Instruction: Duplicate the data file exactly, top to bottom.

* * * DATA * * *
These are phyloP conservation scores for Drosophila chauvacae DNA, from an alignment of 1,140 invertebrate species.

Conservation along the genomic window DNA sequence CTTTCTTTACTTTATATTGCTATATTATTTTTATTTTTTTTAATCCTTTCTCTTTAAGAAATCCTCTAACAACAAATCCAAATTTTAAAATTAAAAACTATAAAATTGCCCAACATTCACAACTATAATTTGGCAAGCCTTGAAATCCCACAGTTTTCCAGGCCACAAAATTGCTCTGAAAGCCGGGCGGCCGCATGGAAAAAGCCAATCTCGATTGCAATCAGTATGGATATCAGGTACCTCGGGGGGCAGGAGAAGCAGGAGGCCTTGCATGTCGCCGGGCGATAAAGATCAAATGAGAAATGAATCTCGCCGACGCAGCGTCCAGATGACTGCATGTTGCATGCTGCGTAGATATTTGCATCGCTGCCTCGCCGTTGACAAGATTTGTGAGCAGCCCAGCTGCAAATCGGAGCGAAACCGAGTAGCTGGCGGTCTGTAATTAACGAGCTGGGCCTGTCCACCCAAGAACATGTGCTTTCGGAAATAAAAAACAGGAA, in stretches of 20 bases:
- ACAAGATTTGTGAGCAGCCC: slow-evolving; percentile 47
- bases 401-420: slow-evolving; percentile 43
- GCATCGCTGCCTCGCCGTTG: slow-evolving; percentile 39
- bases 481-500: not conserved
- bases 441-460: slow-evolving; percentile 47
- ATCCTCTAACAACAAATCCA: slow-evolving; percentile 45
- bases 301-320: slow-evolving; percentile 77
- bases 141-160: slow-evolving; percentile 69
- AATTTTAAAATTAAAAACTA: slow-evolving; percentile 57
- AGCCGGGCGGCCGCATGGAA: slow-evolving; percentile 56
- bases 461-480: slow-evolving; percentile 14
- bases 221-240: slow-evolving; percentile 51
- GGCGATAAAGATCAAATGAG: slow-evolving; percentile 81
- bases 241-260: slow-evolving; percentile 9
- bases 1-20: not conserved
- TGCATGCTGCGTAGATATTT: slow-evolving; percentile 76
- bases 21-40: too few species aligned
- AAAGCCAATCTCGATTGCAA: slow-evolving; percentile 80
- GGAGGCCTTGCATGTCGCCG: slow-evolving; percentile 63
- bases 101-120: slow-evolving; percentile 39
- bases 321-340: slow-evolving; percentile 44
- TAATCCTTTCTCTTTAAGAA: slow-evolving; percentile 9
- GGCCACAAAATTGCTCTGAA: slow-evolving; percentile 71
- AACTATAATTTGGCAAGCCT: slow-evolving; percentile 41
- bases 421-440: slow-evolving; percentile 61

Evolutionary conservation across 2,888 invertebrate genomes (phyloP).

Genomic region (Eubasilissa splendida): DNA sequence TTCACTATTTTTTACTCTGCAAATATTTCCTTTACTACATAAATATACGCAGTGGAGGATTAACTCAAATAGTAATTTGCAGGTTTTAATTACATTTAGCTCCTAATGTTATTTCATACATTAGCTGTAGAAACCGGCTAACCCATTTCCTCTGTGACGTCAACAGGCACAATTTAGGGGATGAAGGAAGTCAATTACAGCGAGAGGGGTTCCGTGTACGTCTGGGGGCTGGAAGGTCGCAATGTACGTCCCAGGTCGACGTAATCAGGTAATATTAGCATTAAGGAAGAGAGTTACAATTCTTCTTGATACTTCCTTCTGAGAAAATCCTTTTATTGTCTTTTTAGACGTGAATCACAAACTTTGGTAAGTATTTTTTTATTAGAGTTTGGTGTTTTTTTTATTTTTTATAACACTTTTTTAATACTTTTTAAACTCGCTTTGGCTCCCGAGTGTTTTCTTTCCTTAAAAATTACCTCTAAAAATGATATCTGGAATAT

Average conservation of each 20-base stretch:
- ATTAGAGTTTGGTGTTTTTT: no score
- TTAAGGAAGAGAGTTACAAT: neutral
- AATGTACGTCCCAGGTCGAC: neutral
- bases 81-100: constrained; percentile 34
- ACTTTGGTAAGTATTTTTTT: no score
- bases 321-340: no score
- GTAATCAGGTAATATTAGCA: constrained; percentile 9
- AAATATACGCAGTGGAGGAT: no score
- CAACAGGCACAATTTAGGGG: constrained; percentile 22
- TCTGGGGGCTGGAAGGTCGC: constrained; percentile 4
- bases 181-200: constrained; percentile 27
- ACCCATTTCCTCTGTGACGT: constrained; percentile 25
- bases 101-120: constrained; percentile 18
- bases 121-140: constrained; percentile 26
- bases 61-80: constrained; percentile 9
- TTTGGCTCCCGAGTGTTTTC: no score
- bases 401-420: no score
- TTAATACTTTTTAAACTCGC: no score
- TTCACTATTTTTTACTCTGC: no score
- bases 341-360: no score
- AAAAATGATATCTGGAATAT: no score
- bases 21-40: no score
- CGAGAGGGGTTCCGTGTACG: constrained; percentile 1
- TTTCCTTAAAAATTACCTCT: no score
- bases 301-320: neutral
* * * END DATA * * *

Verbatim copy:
These are phyloP conservation scores for Drosophila chauvacae DNA, from an alignment of 1,140 invertebrate species.

Conservation along the genomic window DNA sequence CTTTCTTTACTTTATATTGCTATATTATTTTTATTTTTTTTAATCCTTTCTCTTTAAGAAATCCTCTAACAACAAATCCAAATTTTAAAATTAAAAACTATAAAATTGCCCAACATTCACAACTATAATTTGGCAAGCCTTGAAATCCCACAGTTTTCCAGGCCACAAAATTGCTCTGAAAGCCGGGCGGCCGCATGGAAAAAGCCAATCTCGATTGCAATCAGTATGGATATCAGGTACCTCGGGGGGCAGGAGAAGCAGGAGGCCTTGCATGTCGCCGGGCGATAAAGATCAAATGAGAAATGAATCTCGCCGACGCAGCGTCCAGATGACTGCATGTTGCATGCTGCGTAGATATTTGCATCGCTGCCTCGCCGTTGACAAGATTTGTGAGCAGCCCAGCTGCAAATCGGAGCGAAACCGAGTAGCTGGCGGTCTGTAATTAACGAGCTGGGCCTGTCCACCCAAGAACATGTGCTTTCGGAAATAAAAAACAGGAA, in stretches of 20 bases:
- ACAAGATTTGTGAGCAGCCC: slow-evolving; percentile 47
- bases 401-420: slow-evolving; percentile 43
- GCATCGCTGCCTCGCCGTTG: slow-evolving; percentile 39
- bases 481-500: not conserved
- bases 441-460: slow-evolving; percentile 47
- ATCCTCTAACAACAAATCCA: slow-evolving; percentile 45
- bases 301-320: slow-evolving; percentile 77
- bases 141-160: slow-evolving; percentile 69
- AATTTTAAAATTAAAAACTA: slow-evolving; percentile 57
- AGCCGGGCGGCCGCATGGAA: slow-evolving; percentile 56
- bases 461-480: slow-evolving; percentile 14
- bases 221-240: slow-evolving; percentile 51
- GGCGATAAAGATCAAATGAG: slow-evolving; percentile 81
- bases 241-260: slow-evolving; percentile 9
- bases 1-20: not conserved
- TGCATGCTGCGTAGATATTT: slow-evolving; percentile 76
- bases 21-40: too few species aligned
- AAAGCCAATCTCGATTGCAA: slow-evolving; percentile 80
- GGAGGCCTTGCATGTCGCCG: slow-evolving; percentile 63
- bases 101-120: slow-evolving; percentile 39
- bases 321-340: slow-evolving; percentile 44
- TAATCCTTTCTCTTTAAGAA: slow-evolving; percentile 9
- GGCCACAAAATTGCTCTGAA: slow-evolving; percentile 71
- AACTATAATTTGGCAAGCCT: slow-evolving; percentile 41
- bases 421-440: slow-evolving; percentile 61

Evolutionary conservation across 2,888 invertebrate genomes (phyloP).

Genomic region (Eubasilissa splendida): DNA sequence TTCACTATTTTTTACTCTGCAAATATTTCCTTTACTACATAAATATACGCAGTGGAGGATTAACTCAAATAGTAATTTGCAGGTTTTAATTACATTTAGCTCCTAATGTTATTTCATACATTAGCTGTAGAAACCGGCTAACCCATTTCCTCTGTGACGTCAACAGGCACAATTTAGGGGATGAAGGAAGTCAATTACAGCGAGAGGGGTTCCGTGTACGTCTGGGGGCTGGAAGGTCGCAATGTACGTCCCAGGTCGACGTAATCAGGTAATATTAGCATTAAGGAAGAGAGTTACAATTCTTCTTGATACTTCCTTCTGAGAAAATCCTTTTATTGTCTTTTTAGACGTGAATCACAAACTTTGGTAAGTATTTTTTTATTAGAGTTTGGTGTTTTTTTTATTTTTTATAACACTTTTTTAATACTTTTTAAACTCGCTTTGGCTCCCGAGTGTTTTCTTTCCTTAAAAATTACCTCTAAAAATGATATCTGGAATAT

Average conservation of each 20-base stretch:
- ATTAGAGTTTGGTGTTTTTT: no score
- TTAAGGAAGAGAGTTACAAT: neutral
- AATGTACGTCCCAGGTCGAC: neutral
- bases 81-100: constrained; percentile 34
- ACTTTGGTAAGTATTTTTTT: no score
- bases 321-340: no score
- GTAATCAGGTAATATTAGCA: constrained; percentile 9
- AAATATACGCAGTGGAGGAT: no score
- CAACAGGCACAATTTAGGGG: constrained; percentile 22
- TCTGGGGGCTGGAAGGTCGC: constrained; percentile 4
- bases 181-200: constrained; percentile 27
- ACCCATTTCCTCTGTGACGT: constrained; percentile 25
- bases 101-120: constrained; percentile 18
- bases 121-140: constrained; percentile 26
- bases 61-80: constrained; percentile 9
- TTTGGCTCCCGAGTGTTTTC: no score
- bases 401-420: no score
- TTAATACTTTTTAAACTCGC: no score
- TTCACTATTTTTTACTCTGC: no score
- bases 341-360: no score
- AAAAATGATATCTGGAATAT: no score
- bases 21-40: no score
- CGAGAGGGGTTCCGTGTACG: constrained; percentile 1
- TTTCCTTAAAAATTACCTCT: no score
- bases 301-320: neutral